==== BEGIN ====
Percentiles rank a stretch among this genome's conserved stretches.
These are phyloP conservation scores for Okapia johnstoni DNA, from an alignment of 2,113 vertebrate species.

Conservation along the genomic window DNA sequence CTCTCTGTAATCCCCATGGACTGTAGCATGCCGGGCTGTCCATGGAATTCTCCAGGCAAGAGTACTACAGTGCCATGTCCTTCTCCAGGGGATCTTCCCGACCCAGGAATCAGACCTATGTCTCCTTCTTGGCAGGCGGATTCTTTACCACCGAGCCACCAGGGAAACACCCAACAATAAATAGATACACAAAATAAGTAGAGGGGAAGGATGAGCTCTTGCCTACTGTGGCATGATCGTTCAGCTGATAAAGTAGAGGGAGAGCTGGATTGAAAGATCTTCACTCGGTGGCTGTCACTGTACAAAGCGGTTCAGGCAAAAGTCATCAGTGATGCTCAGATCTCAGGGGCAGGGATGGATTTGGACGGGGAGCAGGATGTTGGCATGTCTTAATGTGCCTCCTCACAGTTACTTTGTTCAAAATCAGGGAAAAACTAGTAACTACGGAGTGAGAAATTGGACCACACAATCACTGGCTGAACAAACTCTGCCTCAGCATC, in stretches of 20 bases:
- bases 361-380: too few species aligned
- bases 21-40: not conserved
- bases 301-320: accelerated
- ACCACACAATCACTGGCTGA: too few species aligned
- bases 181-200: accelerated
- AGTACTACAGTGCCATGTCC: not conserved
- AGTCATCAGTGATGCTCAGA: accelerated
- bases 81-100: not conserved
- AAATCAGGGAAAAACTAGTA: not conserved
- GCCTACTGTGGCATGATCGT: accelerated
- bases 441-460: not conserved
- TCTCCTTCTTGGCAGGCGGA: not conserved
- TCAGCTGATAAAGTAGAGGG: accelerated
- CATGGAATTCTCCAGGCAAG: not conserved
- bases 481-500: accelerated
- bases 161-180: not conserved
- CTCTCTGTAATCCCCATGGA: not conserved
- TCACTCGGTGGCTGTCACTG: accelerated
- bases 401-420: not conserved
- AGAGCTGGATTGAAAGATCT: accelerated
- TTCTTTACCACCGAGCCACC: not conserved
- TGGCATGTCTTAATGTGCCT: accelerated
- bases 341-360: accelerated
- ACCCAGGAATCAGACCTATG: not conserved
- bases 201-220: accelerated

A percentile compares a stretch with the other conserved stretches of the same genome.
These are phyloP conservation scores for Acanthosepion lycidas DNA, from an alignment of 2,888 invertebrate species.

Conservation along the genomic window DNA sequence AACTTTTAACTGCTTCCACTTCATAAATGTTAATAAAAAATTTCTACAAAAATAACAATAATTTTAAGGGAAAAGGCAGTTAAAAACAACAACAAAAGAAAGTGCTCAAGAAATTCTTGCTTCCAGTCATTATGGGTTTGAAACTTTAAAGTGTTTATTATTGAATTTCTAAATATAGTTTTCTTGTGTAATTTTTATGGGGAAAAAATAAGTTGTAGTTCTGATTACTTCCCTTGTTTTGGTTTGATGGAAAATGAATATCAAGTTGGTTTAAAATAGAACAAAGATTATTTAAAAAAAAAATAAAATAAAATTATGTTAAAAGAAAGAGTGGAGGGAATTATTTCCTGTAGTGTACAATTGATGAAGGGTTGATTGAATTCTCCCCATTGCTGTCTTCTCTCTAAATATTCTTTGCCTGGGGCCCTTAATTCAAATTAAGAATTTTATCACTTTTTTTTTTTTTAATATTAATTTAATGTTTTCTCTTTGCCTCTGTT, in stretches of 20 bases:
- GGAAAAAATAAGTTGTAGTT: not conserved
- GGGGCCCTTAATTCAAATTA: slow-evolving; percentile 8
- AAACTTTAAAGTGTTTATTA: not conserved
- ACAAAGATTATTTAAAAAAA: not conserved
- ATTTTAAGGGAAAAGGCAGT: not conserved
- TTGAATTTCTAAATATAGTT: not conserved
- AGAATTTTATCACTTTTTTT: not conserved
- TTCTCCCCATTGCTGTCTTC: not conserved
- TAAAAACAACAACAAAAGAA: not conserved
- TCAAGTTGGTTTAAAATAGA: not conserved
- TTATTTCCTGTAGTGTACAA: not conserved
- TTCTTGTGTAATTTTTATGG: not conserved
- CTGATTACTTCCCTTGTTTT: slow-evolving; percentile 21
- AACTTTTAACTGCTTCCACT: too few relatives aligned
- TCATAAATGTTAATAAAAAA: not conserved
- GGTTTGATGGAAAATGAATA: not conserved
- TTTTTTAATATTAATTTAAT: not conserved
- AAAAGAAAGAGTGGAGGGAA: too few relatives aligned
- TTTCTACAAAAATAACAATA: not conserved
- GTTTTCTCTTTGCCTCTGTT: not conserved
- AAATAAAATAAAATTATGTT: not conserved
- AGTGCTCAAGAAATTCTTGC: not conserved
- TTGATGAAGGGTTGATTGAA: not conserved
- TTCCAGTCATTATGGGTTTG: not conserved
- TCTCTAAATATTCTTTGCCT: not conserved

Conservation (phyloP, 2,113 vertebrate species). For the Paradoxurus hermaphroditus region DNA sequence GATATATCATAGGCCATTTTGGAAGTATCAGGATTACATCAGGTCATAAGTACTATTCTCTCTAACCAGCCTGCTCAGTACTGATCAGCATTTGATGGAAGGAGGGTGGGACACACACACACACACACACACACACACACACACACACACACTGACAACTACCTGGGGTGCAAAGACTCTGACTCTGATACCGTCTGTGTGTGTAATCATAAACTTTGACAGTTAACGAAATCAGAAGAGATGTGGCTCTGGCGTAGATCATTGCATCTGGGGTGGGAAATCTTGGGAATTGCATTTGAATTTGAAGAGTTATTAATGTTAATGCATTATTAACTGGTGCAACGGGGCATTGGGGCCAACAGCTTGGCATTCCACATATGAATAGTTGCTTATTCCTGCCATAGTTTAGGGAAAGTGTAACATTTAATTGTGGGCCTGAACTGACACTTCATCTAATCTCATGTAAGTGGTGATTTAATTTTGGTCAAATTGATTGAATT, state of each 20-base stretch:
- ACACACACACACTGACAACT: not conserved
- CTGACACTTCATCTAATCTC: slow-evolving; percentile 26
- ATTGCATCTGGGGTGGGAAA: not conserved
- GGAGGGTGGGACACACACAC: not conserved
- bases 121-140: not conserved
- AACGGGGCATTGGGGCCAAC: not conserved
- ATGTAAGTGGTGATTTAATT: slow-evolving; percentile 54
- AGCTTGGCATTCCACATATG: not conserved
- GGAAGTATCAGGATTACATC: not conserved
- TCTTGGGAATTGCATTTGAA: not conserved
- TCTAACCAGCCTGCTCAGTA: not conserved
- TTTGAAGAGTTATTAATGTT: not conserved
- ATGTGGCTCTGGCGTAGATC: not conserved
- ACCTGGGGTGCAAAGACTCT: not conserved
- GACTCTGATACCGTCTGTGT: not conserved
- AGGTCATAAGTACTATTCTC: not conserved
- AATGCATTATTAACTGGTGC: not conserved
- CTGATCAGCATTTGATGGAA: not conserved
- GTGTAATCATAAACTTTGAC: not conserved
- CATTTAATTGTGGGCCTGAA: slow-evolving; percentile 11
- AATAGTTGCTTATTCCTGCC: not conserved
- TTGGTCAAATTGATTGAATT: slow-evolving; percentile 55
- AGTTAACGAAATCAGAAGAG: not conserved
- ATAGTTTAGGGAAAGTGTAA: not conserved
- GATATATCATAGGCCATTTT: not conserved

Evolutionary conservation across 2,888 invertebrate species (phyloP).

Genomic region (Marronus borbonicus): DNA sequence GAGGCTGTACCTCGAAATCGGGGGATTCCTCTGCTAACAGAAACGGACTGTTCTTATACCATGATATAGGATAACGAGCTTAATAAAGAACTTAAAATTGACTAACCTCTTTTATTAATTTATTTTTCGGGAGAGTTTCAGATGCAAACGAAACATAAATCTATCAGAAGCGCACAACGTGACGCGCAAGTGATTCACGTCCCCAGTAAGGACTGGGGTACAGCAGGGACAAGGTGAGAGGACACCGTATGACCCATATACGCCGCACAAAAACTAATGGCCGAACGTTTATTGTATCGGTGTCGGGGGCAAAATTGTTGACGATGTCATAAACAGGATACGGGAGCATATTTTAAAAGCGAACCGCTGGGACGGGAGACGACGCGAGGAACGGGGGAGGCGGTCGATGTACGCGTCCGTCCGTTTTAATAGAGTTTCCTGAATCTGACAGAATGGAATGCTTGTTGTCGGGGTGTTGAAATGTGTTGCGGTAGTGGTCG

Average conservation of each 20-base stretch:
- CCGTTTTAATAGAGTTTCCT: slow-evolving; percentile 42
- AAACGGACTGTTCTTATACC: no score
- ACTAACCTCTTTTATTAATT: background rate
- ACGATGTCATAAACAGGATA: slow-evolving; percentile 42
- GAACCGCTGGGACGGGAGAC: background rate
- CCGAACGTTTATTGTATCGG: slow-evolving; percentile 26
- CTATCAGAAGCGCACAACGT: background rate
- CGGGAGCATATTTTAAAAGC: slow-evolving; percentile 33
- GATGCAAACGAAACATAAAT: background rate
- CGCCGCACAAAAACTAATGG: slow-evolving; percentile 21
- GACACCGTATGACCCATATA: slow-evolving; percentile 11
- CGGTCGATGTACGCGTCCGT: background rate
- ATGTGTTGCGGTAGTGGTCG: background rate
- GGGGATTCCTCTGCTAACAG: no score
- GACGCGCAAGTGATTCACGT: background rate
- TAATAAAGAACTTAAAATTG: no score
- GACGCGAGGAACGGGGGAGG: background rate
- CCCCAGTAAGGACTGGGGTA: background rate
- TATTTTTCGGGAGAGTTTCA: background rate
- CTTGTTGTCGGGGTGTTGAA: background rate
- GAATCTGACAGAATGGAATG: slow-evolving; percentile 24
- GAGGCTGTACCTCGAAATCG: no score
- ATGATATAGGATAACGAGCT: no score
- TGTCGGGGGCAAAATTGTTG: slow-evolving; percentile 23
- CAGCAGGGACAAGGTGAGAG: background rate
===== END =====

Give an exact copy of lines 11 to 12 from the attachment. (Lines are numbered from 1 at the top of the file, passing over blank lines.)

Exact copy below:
- bases 81-100: not conserved
- AAATCAGGGAAAAACTAGTA: not conserved